The weak will seek the weaker until they've broken them
Stalkers and strangers aren't the only people who can reach out through the Net and harm your child. Another alarming side effect about the easy access to the Internet, is the phenomenon of cyber-bullying. www.stopcyberbullying.org defines this as 'when a child, preteen or teen is tormented, threatened, harassed, humiliated, embarrassed or otherwise targeted by another child, preteen or teen using the Internet, interactive and digital technologies or mobile phones. It has to have a minor on both sides, or at least have been instigated by a minor against another minor. Once adults become involved, it is plain and simple cyber-harassment or cyber-stalking. Adult cyber-harassment or cyber stalking is NEVER called cyber-bullying.'

Khaled (18) talks about his experience. "Some of my acquaintances, who used to pick on me in person, suddenly took their harassment to another level. They started these discussion threads on a forum, making fun of me, spreading false rumours about my character, looks, and sexuality. It got so bad that I couldn't look anyone in the eye when I walked into my coaching classes. I had to quit these forums, and when they started e-mailing me, I changed my e-mail address, and then later, my phone number."

When all is said and done, how do we protect our children from these frightening traps? The Microsoft Safety site offers guidelines on making computers safe for the children. Here are a few tips:

* Talk to your kids about sexual predators and potential online dangers.
* Use parental control software that's built into new operating systems like Windows Vista or that you can download for free like Windows Live Family Safety Settings. Sites like NetNanny.com also offer great parental control programs.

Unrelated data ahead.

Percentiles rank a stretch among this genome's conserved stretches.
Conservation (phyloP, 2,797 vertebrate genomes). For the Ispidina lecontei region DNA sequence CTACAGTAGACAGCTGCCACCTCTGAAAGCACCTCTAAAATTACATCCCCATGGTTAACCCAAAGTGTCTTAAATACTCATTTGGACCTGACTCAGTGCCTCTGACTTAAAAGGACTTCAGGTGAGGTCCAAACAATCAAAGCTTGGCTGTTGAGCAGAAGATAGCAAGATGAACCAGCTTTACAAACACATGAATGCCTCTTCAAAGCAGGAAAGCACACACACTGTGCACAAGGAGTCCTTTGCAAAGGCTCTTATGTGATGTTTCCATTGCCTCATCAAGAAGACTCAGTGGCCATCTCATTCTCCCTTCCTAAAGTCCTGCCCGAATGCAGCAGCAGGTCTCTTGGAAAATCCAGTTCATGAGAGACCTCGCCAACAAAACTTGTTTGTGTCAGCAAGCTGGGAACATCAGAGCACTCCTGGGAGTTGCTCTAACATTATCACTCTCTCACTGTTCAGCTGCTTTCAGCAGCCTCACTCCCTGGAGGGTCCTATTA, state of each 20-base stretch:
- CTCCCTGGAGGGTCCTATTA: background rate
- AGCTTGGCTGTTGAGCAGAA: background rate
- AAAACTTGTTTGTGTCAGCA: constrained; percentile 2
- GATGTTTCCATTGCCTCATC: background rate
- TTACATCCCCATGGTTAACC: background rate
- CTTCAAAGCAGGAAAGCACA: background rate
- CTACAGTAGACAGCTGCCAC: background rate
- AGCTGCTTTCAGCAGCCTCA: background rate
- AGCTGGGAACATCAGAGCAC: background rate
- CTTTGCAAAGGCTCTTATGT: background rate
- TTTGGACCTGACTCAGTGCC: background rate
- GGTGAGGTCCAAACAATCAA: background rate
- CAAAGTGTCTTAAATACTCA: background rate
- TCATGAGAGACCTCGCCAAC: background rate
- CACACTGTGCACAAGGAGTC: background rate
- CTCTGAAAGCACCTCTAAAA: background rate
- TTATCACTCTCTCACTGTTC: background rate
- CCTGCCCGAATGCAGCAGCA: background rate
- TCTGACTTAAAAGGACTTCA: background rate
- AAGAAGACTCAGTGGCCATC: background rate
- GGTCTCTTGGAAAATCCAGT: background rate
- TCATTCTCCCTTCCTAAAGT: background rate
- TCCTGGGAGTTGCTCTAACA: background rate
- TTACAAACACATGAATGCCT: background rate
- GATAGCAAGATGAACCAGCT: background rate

*Insist that your kids follow age limits on social networking Web sites. The recommended age for signing up for social networking sites like Windows Live Spaces or MySpace is usually 13 and over. If your children are under the recommended age for these sites, do not let them use the sites.

* Young children should not use chat rooms. The dangers are too great. As children get older, direct them towards well-monitored kids' chat rooms. Encourage even your teens to use monitored chat rooms.

* If your children take part in chat rooms, make sure you know which ones they visit and with whom they talk. Monitor the chat areas yourself to see what kind of conversations take place.

* Instruct your children to never leave the chat room's public area. Many chat rooms offer private areas where users can have one-on-one chats with other userschat monitors can't read these conversations. These are often referred to as "whisper" areas.

*Keep the Internet-connected computer in a common area of the house, never in a child's bedroom. It is much more difficult for a predator to establish a relationship with your child if the computer screen is easily visible. Even when the computer is in a public area of your home, sit with your child when they are online.

* When your children are young, they should share the family e-mail address rather than have their own e-mail accounts. As they get older, you can ask your Internet Service Provider (ISP) to set up a separate e-mail address, but your children's mail can still reside in your account.

* Tell your children to never respond to instant messaging or e-mails from strangers. If your children use computers in places outside your supervision: the public library, school, or friends' homes, find out what computer safeguards are used.

*If all precautions fail and your kids do meet an online predator, don't blame them. The offender always bears full responsibility. Take decisive action to stop your child from any further contact with this person.

While these are pearls of wisdom from the online expert, we at Lifestyle would like to add one more to the list: talk to your children. Get to know their world better, and try to understand and respect their perspectives. When they find a friend in you, they will be that less likely to go looking to the Net for a sense of belonging.

By Sabrina F Ahmad
Photo: Sazzad Ibne Sayed
Model: Saikat Mojumder, Surid Saeed
* Names have been changed to protect privacy.